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Photo: Sarah Silbiger/CQ Roll Call via Getty Images

After parading more of Paul Manafort's extravagant purchases — including lavish suits and "M-shaped" flower gardens — the former Trump campaign chairman's bookkeeper testified that she did not know of any offshore accounts and that financial documents Rick Gates sent to banks in 2015 showed the company making $4 million more than she had accounted for, according to the Washington Post.

The big picture: This is day three of the Manafort's trial, and the money fraud case against him is building.

The details: Judge T.S. Ellis III pushed back against the detailed information described by prosecutors regarding Manafort's purchases saying, "All the evidence of the fancy suits really is irrelevant and besmirches the defendant. Most of us don’t have designer suits, we don’t have pagodas … it engenders some resentment."

  • He added that the point is whether or not Manafort paid taxes on that income, "I might have started there had I been the government, but that’s your choice."

After some doubt yesterday, Rick Gates seems more than likely to testify again. "We have every intention to call him as a witness," one of the prosecutors, Greg Andres, told the judge.

One fun thing: A juror is having a birthday tomorrow, it seems. The jury requested a birthday cake, and Judge Ellis obliged. "You may indeed bring in birthday cake for Friday. I quit having birthdays years ago," he said.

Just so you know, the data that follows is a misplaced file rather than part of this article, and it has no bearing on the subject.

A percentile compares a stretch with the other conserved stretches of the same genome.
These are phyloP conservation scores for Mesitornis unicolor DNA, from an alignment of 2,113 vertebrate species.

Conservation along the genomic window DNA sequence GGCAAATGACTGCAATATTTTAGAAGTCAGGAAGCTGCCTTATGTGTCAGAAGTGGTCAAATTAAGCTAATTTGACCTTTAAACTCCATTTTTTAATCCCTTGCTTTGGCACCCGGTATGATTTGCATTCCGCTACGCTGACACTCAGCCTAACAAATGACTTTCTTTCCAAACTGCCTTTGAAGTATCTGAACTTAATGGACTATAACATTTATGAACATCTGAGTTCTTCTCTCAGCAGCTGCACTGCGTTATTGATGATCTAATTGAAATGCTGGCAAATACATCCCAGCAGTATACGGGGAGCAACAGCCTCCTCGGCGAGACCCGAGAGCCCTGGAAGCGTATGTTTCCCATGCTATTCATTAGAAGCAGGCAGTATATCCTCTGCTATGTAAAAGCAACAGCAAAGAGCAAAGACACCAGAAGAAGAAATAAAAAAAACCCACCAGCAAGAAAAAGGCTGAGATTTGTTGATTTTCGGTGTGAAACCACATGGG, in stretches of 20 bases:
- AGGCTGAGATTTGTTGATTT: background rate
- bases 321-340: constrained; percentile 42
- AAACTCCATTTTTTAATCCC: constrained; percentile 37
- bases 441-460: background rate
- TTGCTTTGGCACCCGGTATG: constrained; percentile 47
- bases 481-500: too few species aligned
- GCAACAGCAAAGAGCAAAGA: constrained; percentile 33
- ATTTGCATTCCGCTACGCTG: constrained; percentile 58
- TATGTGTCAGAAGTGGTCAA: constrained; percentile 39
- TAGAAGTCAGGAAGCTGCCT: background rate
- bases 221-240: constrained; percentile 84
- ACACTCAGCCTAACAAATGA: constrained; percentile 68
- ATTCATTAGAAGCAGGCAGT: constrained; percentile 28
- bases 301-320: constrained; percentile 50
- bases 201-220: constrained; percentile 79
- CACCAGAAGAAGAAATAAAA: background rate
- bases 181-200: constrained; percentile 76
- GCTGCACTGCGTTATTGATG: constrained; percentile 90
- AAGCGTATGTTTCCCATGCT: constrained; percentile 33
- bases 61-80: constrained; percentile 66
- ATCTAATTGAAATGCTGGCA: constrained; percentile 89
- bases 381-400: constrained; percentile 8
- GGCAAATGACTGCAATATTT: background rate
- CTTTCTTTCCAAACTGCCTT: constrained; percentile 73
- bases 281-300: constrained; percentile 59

Go deeper

The rebellion against Silicon Valley (the place)

Photo illustration: Sarah Grillo/Axios. Smith Collection/Gado via Getty Images

Silicon Valley may be a "state of mind," but it's also very much a real enclave in Northern California. Now, a growing faction of the tech industry is boycotting it.

Why it matters: The Bay Area is facing for the first time the prospect of losing its crown as the top destination for tech workers and startups — which could have an economic impact on the region and force it to reckon with its local issues.

Erica Pandey, author of @Work
21 mins ago - Economy & Business

Telework's tax mess

Illustration: Annelise Capossela/Axios

As teleworkers flit from city to city, they're creating a huge tax mess.

Why it matters: Our tax laws aren't built for telecommuting, and this new way of working could have dire implications for city and state budgets.

Wanted: New media bosses, everywhere

Illustration: Sarah Grillo/Axios

The Washington Post, Los Angeles Times, Reuters, HuffPost and Wired are all looking for new editors. Soon, The New York Times will be too.

Why it matters: The new hires will reflect a new generation — one that's addicted to technology, demands accountability and expects diversity to be a priority.